The Seitengewehr 98/05 was introduced into the the Prussian army in late 1905, as a replacement for the S98 "Feather" Bayonet as it was deemed too long and heavy for its intended purpose. Initial production was in two versions, one having plain back and the other having a "saw back" with 29 double teeth along the spine. The scabbard was leather with a steel throat and chape mounts. The bayonet was typical of German blades as it did not have more than a vestigial muzzle ring instead relying on the length of the hilt mounting to fix the blade to its rifle.
At the beginning of WWI it was found that the S98/05 had a problem when used with the Karabiner 98 rifle, the shorter barrel on this model led to burning and damage to the grips as the barrel stopped short of the vestigial muzzle ring. Therefore in 1915, it was decided to fit a steel flash guard (Schutzbleche) to the back of the bayonet to protect the grips. The bayonet was modified by removing most of the remaining muzzle ring, reducing the back of the tang, and adding the flash guard. Additionally, an all steel scabbard was introduced to replace the more easily damaged leather.
Many of these bayonets were modified during the war and post-war, by adding blue to the bayonet, or cutting the blade and scabbard down. Blued bayonets are discouraged, cut-down bayonets are not allowed. Below find a schematic outlining the basic dimensions of the Butcher bayonet:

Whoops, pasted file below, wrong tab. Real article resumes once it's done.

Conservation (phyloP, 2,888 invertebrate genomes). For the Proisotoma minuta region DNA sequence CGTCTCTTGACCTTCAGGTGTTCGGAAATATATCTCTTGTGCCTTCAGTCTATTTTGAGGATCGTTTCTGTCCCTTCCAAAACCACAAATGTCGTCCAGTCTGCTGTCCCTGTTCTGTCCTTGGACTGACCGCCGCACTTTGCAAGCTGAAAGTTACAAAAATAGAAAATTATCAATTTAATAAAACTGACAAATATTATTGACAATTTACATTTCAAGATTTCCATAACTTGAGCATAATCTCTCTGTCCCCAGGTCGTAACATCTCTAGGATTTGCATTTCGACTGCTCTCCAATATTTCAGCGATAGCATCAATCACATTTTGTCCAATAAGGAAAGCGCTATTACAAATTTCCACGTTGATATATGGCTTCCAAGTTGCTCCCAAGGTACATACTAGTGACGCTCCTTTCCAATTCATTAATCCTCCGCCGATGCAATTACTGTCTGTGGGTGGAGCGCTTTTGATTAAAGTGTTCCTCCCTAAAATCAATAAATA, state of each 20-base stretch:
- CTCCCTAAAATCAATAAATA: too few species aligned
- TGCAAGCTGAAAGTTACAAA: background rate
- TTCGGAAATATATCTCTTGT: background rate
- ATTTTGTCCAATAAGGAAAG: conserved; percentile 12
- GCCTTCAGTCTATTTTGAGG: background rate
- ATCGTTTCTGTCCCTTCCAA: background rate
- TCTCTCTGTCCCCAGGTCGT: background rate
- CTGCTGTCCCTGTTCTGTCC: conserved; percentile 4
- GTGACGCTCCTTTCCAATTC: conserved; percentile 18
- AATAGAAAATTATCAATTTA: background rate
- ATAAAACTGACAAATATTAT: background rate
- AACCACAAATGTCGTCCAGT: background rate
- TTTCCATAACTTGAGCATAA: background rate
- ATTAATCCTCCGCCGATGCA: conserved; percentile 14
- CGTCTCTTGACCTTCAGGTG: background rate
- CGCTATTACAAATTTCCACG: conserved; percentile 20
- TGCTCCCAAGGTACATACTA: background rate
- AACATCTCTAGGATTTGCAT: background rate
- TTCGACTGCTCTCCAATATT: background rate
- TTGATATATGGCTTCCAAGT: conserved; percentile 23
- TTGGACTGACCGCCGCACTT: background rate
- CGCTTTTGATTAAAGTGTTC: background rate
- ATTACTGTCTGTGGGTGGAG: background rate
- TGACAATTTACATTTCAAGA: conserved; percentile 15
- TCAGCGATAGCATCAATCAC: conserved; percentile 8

For members of IR63, each Seitengewehr must be complete with its appropriate scabbard and frog. The Seitengewehr scabbard should be either blued or painted black and both scabbard and blade will have no rust spots on it. The Seitengewehrtasche should be made with the rough side of the leather on the outside.
Photos from Johan Somer's Imperial German Field Uniforms and Equipment 1907-1918
Allied propaganda had a field day with the "Terrible Hun's" saw-back bayonets, reported to cause terrible wounds that wouldn't heal. This bayonet was actually used as a distinctive blade for NCO's and as a actual saw for cutting wood fence posts, etc. After rumors of Allied mistreatment of prisoners captured with these blades, it was decided in 1917 to stop production of the saw-backed version totally. Existing saw-back bayonets were sent to rear echelon troops, or modified by grinding the teeth down. (Note, with the withdrawal of the saw back, troops had to be issued with separate wire saws).
Original "Saw-back" Butcher bayonet.